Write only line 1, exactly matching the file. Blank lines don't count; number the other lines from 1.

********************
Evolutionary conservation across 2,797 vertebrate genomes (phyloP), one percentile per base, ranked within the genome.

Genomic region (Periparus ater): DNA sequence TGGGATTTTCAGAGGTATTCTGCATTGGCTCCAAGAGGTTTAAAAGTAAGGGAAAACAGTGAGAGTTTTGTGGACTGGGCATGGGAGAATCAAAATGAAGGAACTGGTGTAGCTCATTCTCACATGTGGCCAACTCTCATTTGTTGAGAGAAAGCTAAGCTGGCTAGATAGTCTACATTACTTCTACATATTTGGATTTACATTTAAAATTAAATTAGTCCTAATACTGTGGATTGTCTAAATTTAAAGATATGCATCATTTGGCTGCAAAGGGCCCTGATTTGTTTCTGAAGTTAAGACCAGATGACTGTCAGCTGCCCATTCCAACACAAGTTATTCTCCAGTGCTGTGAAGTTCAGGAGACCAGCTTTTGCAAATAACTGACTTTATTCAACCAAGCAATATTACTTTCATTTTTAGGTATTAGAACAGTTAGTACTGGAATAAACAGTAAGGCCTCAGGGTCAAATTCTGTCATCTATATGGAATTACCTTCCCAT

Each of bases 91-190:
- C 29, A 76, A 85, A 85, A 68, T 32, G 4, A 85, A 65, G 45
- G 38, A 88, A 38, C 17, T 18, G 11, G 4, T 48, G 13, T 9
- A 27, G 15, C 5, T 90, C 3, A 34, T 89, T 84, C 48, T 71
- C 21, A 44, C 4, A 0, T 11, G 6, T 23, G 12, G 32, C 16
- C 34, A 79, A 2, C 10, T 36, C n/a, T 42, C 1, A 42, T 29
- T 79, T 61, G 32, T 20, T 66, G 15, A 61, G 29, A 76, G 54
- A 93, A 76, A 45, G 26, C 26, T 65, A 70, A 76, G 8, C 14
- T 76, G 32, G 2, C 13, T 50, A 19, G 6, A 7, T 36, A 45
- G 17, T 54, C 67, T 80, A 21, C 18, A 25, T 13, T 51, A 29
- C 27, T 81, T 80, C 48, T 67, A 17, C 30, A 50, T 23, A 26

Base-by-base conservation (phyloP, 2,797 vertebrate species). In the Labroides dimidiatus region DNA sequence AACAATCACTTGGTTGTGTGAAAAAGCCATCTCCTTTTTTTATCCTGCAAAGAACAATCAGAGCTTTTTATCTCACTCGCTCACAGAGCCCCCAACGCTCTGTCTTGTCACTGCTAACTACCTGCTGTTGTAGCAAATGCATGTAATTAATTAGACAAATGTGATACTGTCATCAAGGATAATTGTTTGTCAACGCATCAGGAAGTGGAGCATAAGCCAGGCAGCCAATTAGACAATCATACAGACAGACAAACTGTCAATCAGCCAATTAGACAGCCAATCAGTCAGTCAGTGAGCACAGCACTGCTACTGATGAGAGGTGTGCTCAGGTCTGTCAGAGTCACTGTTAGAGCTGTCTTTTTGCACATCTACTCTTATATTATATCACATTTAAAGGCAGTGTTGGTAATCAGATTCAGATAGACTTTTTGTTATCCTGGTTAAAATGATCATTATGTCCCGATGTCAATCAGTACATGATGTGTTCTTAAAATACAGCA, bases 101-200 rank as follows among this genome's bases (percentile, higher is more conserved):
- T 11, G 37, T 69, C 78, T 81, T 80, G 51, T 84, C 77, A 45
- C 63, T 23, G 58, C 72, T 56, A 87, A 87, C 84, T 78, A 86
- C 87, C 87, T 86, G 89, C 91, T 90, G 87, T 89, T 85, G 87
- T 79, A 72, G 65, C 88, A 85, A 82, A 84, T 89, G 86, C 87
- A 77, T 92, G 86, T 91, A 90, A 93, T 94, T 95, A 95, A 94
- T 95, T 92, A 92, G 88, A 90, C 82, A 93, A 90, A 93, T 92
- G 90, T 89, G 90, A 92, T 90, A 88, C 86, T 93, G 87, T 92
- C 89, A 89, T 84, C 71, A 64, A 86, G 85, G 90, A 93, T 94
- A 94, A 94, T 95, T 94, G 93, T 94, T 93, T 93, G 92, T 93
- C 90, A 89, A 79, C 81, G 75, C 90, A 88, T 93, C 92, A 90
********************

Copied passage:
Evolutionary conservation across 2,797 vertebrate genomes (phyloP), one percentile per base, ranked within the genome.